Symbolism is a great way to add some artistic merit your game. Just don’t actually use it ever.
Why don’t people understand why character advancement is important? Why don’t people see the value of point-based character advancement? Why is it so hard to handle XP right? Well, when even Mike Mearls can’t get it right, there’s no hope for you. At least, there wasn’t. Until I came along to tell you How to XP Good.
Encounters, adventures, and campaigns all start off life the same way. How do you turn one into the other and back again? Well, it’s like putting it in a good training bra.
Running a horror adventure in D&D is a terrible idea. But if you absolutely MUST and I can’t stop you, at least I can keep you from f$&%ing it up too badly.
It’s not enough to create open-ended obstacles in your game and hope your players will come up with some clever way to defeat them. Never create a problem without creating several solutions.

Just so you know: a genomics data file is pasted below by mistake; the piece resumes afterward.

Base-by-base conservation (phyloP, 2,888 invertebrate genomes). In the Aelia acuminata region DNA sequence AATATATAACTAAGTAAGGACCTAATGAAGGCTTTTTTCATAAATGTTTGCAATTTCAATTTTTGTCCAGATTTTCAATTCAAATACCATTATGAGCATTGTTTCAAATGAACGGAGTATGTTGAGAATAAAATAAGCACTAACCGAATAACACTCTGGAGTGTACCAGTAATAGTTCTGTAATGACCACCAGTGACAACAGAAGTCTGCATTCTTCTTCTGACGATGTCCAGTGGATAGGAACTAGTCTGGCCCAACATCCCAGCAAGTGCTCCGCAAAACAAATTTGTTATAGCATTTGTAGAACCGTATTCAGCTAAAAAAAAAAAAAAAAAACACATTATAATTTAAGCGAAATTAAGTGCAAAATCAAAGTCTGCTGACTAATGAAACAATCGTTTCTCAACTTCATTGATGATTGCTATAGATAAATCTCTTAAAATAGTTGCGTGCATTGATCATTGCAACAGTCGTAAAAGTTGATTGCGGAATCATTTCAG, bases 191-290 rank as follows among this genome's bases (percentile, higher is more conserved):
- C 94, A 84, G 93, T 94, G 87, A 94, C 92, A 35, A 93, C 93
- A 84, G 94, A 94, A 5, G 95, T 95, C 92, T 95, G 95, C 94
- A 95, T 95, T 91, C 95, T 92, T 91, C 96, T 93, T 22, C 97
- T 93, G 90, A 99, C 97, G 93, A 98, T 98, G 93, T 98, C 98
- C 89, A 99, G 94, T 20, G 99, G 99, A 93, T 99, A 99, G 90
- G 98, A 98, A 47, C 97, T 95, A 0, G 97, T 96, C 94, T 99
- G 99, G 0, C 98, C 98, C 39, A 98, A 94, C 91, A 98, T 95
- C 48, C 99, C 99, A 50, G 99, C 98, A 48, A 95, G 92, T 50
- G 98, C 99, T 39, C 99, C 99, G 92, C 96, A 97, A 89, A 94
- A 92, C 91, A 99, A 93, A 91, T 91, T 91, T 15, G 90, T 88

Conflict lies at the heart of every story. And when we think of conflict, we think of the struggle between good and evil. Especially in D&D. But what if I told you that good and evil aren’t in conflict at all? And that D&D alignment is complete and utter gibberish that never made any sense?
A well-designed, well-paced adventure hangs on the exit map. And designing a good exit map is more about incentives and psychological tricks than it is about walls and doors.
As a GM, apart from not killing idiot players who deserve it, your primary job is to communicate information. And that means you have to be able to manage information.